Paper $29.95 ISBN: 9781584655954 Published August 2006

A Taste of the Past

The Daily Life and Cooking of a Nineteenth-Century Hungarian-Jewish Homemaker

András Koerner

A Taste of the Past

András Koerner

Distributed for University Press of New England

444 pages | 6 x 9
Paper $29.95 ISBN: 9781584655954 Published August 2006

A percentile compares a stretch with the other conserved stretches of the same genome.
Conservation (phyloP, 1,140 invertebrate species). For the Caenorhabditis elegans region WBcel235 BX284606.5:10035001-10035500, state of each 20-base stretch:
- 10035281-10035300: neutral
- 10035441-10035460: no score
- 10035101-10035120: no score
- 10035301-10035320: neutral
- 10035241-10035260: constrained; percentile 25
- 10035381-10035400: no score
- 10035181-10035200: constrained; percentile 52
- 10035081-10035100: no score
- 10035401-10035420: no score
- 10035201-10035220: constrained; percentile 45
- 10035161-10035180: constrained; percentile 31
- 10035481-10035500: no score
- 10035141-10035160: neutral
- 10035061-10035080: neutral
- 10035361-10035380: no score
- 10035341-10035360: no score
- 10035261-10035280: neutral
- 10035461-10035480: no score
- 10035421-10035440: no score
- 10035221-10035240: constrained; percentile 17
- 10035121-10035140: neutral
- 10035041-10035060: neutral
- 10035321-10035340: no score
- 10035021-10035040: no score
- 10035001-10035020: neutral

A Taste of the Past is an entertaining reconstruction of the daily life and household of Therese (Riza) Baruch (1851–1938), the great-grandmother of the author, András Koerner. Based on an unusually complete cache of letters, recipes, personal artifacts, and eyewitness testimony, Koerner describes in loving detail the domestic life of a nineteenth-century Hungarian Jewish woman, with special emphasis on the meals she served her family. Based on Riza’s letters, part one offers an imaginative sketch of growing up in a religious middle-class family in the 1860s and 70s in an industrial town in western Hungary. Part one also describes Riza’s reactions to the dilemmas posed by the early signs of Jewish assimilation. In part two, the heart of the book, Riza has married, moved to a smaller town near the Austrian border, and become the central figure of a large household. Koerner recreates a typical day in the life of Riza and her family, peppering his narrative with recipes of the food she served for breakfast, mid-morning snack, lunch, afternoon coffee-and-cake, and the much more modest evening meal. Riza’s family was religious, and Koerner also describes the special foods (pike in sour aspic, cholent, apple-matzo kugel, and much more) she served to celebrate the Sabbath and the six major Jewish holidays. Short introductions to the recipes describe the evolution of the dishes through the centuries, their role in Jewish culture, and how cultural influences and religious traditions shaped Riza’s cooking. More than 125 evocative pen-and-ink illustrations bring Riza’s story and her food to life. A Taste of the Past offers an enchanting look at Jewish daily life in western Hungary in the late nineteenth and early twentieth century, a time when middle-class Jews were increasingly assimilated into mainstream Hungarian life and culture. Such small-town Jewish life had completely disappeared due to the Holocaust. Koerner’s book revives this lost world and invites the reader to be a guest in Riza’s house to watch her caring for her family, shopping, cooking, and preparing for the holidays. By offering easy-to-follow updated versions of her recipes, the book also allows readers to savor Riza’s dishes and desserts in their own kitchens, thus completing this experience of a visit to the past.
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